Omar Bradley (politician)
|Mayor of Compton, California|
|Preceded by||Walter R. Tucker III|
|Succeeded by||Eric J. Perrodin|
|Member of the Compton (California) City Council from the 1st district|
|Preceded by||Maxcy D. Filer|
|Succeeded by||Ronald Green|
|Born||May 9, 1958|
Omar Bradley grew up in Compton, California. As an adult, he stayed in the neighborhood and taught high school before entering politics.
In 1991, Bradley defeated Pedro Pallan to become City Councilman for the 1st District of Compton. Despite winning the race decisively with 2,904 votes over Pallan's 1,577, Bradley adopted a very conciliatory tone, when he said, "My first priority is to extend the olive branch to the Latino community, find out what they lack in city services and find out how to meet them." 
Just two years later in the spring of 1993, Bradley faced off against Councilwoman Patricia A. Moore for the city's top job. In a bitterly fought runoff campaign, Bradley received just 349 votes over Moore to replace the outgoing Mayor Walter R. Tucker III. Immediately upon taking office, Bradley stirred controversy. During his campaign he had garnered the support of many Latino voters with the promise that if he were elected mayor, he would appoint a Latino to replace him on the council. It was generally assumed that he would appoint his former opponent Pallan, who was the first Latino in Compton to qualify for a run-off election. On the night of the presumed appointment, Bradley joined two other council members to appoint political newcomer Ronald Green, an African American instead.
That fall, comments he made regarding the violence in rap videos angered members of the Jewish community. When gangster rapper Eazy-E was seeking permission to film a music video in Compton, Bradley scolded him during a council meeting by saying that he was being exploited by a "specific ethnic group" that was "having a bar mitzvah at the same time." On October 13, 1993 he held a press conference with Eazy-E to announce his approval of the music video and to apologize for his previous remarks.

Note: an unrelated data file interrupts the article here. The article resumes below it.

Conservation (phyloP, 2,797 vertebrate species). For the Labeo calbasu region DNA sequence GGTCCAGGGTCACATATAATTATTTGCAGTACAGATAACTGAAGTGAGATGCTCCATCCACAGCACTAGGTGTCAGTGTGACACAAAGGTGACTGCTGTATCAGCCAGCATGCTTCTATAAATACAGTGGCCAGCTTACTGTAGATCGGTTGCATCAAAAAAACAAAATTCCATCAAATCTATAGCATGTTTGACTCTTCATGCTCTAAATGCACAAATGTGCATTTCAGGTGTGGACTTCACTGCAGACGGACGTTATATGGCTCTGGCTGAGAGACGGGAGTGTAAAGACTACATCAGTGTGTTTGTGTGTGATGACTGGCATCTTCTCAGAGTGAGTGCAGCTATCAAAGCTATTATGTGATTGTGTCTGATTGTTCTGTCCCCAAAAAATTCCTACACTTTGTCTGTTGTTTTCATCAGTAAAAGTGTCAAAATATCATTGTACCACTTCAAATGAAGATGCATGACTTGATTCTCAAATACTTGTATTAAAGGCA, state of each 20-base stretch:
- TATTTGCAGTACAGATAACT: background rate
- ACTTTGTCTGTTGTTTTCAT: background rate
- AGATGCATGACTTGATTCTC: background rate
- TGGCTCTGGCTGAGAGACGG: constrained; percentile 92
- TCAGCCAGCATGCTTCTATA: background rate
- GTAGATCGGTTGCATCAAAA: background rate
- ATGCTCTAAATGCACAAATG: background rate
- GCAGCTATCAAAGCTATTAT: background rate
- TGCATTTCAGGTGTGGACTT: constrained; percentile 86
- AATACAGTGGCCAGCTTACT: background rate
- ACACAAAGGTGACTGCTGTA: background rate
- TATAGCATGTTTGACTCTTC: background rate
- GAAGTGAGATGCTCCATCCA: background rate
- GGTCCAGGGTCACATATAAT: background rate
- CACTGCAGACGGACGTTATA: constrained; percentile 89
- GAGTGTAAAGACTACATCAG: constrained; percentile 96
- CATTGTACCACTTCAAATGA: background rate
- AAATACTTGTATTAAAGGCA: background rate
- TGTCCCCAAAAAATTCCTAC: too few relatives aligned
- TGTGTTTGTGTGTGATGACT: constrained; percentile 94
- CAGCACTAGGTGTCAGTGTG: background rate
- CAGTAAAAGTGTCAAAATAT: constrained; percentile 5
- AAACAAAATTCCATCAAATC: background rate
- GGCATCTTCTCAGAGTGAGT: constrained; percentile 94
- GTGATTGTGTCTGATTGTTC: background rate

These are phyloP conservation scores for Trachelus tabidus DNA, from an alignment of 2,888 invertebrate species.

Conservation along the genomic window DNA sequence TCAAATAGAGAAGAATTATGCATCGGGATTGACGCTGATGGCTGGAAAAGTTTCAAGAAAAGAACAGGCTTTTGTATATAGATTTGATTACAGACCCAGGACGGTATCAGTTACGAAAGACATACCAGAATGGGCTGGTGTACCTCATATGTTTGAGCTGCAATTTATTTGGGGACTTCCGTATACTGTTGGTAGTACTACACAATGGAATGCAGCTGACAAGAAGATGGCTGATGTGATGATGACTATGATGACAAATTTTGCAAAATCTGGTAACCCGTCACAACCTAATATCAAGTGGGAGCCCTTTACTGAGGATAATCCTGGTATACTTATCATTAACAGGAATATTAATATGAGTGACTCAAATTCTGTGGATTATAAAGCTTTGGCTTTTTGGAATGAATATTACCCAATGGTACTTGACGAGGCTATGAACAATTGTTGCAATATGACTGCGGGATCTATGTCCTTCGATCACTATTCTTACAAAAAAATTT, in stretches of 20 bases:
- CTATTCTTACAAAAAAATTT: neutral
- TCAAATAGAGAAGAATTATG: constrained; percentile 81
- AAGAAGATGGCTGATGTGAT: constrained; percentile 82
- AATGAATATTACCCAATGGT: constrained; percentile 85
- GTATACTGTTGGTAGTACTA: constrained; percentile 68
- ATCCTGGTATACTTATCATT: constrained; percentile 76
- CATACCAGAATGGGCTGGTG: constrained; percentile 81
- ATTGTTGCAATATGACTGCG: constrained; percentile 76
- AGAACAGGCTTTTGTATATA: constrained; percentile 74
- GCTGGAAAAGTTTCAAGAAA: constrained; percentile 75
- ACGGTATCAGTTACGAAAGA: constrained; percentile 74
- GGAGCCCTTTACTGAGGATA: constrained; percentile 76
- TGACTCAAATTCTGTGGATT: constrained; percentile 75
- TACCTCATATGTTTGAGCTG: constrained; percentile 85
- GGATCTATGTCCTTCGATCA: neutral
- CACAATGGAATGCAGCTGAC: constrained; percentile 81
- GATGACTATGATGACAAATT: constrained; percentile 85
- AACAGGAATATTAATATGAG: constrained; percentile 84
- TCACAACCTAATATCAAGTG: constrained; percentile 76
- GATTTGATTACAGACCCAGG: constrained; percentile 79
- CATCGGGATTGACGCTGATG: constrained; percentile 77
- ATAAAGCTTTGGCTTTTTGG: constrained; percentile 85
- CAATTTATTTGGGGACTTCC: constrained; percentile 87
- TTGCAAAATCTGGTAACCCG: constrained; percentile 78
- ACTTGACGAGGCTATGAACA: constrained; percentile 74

In 2001, Bradley narrowly lost his bid for re-election to a third term to political novice Eric J. Perrodin.
After leaving office, Bradley was investigated and convicted of misappropriating public funds during his tenure as City Mayor. Bradley was convicted of using a city-issued credit card to pay for golf rounds, hotel rooms, clothing and in-room movies, among other things. He was convicted of taking cash advances for city business expenses and then charging those items to his city credit cards and pocketing the money. Bradley charged over $3,800 in personal expenses on his City credit card, double-billed the City over $3,700 and in addition failed to return travel advances for two conferences that the jury could infer he failed to attend. The district attorneys office alleged that Bradley misspent closer to $19,000.
City Manager John D. Johnson II and council member Amen Rahh were convicted on similar charges of misappropriating public funds and were sentenced to prison.